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Finding the right structure for farming businesses

30 May 2022

The great majority of farming businesses operate as unincorporated partnerships – but how many of those involved with running them have ever stopped to think why?

The easy answer is tradition, especially if it’s a farm that goes back several generations.  Informal arrangements between different members of the same family or farmers working adjacent pieces of land can, and often do, become ‘partnerships’ without the need for any formal arrangements to be put in place.

An unincorporated partnership comes into existence where two or more parties act in business together with a view to making a profit.

No formalities need to be observed for an unincorporated partnership to be created and no written agreement needs to exist – the partnership simply exists when the definition is satisfied.

As a result, many partnerships arise without those involved addressing whether it is the appropriate structure for their particular circumstances. In an environment where so much relating to the farming economy and agricultural regulation is changing, it makes sense for you to consider whether an alternative option might be more appropriate for your farming businesses.

Without a written agreement, unincorporated partnerships are governed by the Partnership Act 1890, which may bring unintended consequences, particularly in a situation where only one partner remains following retirement or death.

All partners also have unlimited liability in respect of any partnership debts, which means that their personal assets could be exposed to enforcement of the partnership’s debts.

This may be a critical factor if you have considerable assets outside the farming business which you do not want to be exposed to its debts.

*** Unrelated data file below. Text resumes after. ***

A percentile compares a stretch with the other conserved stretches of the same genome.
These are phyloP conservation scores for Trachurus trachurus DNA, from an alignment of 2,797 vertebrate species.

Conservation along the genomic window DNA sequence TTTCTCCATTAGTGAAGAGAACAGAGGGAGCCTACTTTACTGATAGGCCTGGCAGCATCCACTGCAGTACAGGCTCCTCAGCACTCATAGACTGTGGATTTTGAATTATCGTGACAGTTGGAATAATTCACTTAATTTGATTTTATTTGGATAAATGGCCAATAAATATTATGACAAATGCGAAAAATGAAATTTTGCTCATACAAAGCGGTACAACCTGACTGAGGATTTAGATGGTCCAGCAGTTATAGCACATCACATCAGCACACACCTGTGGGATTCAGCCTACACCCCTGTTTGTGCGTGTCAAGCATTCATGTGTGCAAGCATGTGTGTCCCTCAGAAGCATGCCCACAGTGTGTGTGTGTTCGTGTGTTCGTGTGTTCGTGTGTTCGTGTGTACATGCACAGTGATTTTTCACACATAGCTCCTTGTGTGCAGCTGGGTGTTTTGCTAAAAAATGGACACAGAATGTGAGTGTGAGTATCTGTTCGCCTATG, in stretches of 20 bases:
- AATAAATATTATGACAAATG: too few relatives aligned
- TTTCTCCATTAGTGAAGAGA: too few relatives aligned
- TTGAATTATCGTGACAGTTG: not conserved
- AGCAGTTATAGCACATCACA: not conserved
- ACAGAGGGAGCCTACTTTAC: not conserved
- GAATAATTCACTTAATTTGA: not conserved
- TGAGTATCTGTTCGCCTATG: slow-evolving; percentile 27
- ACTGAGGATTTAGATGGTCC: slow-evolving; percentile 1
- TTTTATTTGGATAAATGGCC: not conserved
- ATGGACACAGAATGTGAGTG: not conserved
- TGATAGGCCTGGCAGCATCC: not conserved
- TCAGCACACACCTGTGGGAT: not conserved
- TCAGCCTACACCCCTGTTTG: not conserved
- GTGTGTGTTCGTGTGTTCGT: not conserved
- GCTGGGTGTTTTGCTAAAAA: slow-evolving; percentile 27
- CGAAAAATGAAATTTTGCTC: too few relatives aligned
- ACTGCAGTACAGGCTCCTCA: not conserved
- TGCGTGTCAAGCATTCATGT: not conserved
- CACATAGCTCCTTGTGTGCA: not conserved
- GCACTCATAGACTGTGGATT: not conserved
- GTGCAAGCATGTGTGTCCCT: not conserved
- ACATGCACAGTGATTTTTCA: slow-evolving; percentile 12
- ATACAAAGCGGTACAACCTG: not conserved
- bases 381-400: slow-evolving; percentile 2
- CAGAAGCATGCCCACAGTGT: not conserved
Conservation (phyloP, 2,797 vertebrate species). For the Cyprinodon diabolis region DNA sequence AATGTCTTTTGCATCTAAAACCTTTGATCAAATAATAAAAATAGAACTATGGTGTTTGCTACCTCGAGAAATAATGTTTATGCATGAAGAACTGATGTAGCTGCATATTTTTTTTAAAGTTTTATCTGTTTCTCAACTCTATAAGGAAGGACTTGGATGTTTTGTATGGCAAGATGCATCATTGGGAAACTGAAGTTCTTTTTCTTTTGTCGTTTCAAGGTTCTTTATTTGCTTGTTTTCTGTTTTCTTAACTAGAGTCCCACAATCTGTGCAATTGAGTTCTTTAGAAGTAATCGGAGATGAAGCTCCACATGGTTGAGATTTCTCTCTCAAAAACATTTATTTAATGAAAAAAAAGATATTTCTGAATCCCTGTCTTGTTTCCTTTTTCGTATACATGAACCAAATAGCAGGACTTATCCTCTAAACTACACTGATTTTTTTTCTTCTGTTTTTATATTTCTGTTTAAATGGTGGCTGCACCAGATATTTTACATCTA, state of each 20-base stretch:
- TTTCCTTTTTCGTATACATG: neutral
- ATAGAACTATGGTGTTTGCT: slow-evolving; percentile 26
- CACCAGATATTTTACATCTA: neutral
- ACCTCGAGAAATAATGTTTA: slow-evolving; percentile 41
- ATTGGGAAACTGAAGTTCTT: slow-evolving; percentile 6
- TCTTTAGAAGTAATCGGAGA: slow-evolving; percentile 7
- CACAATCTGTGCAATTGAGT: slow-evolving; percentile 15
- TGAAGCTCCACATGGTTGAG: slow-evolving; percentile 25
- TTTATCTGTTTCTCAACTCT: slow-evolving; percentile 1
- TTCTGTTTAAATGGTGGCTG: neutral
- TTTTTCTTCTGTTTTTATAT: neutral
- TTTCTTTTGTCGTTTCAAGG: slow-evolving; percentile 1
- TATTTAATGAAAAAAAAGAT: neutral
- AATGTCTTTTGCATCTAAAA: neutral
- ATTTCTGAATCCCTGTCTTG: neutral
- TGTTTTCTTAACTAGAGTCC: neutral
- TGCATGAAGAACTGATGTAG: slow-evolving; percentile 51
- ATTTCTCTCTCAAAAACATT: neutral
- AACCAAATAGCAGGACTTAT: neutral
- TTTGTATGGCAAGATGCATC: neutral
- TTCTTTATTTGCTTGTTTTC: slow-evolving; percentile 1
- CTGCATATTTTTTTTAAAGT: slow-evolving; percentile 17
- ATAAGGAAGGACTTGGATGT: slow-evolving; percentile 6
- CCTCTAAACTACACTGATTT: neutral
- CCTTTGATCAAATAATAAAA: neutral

If you have nothing written down to prove what’s included in the partnership, how can you prove that a particular asset is not?

Depending on your particular circumstances, there may be benefits to considering alternative corporate structures, such as a limited liability company or limited liability partnership (LLP).

Field, handshake, farming businesses, sunset

Such structures bring the benefit of being a separate legal entity to its shareholders (or members), which means that the liability of such individuals is limited.  The limited company or LLP can enter into contracts in its own right.

The decision over which business structure is best to use will often be tax-led.

For example, a limited liability company is taxed separately to its individual shareholders. For many, this often outweighs the additional administrative and regulatory burden of running a limited company, such as the requirement to file annual accounts at Companies House.

The Stamp Duty Land Tax cost at the outset of incorporating a limited company is also a relevant factor, though the potential for longer term tax efficiency is often very attractive, and when it comes to an exit (such as a sale), it can sometimes be more tax-efficient to sell shares than assets as an individual.

If your current partnership arrangements are informal, speaking to your professional advisors about the different options available to you is the best first step to take.

If you investigate the options and decide to remain as an unincorporated partnership, it’s essential to, at the very least, get a formal written agreement in place.

That way, everyone knows where they stand and can prove what assets are and aren’t included within the partnership, and you aren’t unwittingly storing up potential problems for the future.

For advice on all aspects of agricultural and rural law, please contact Ben Jackson or any member of our Rural team on 0191 232 8345.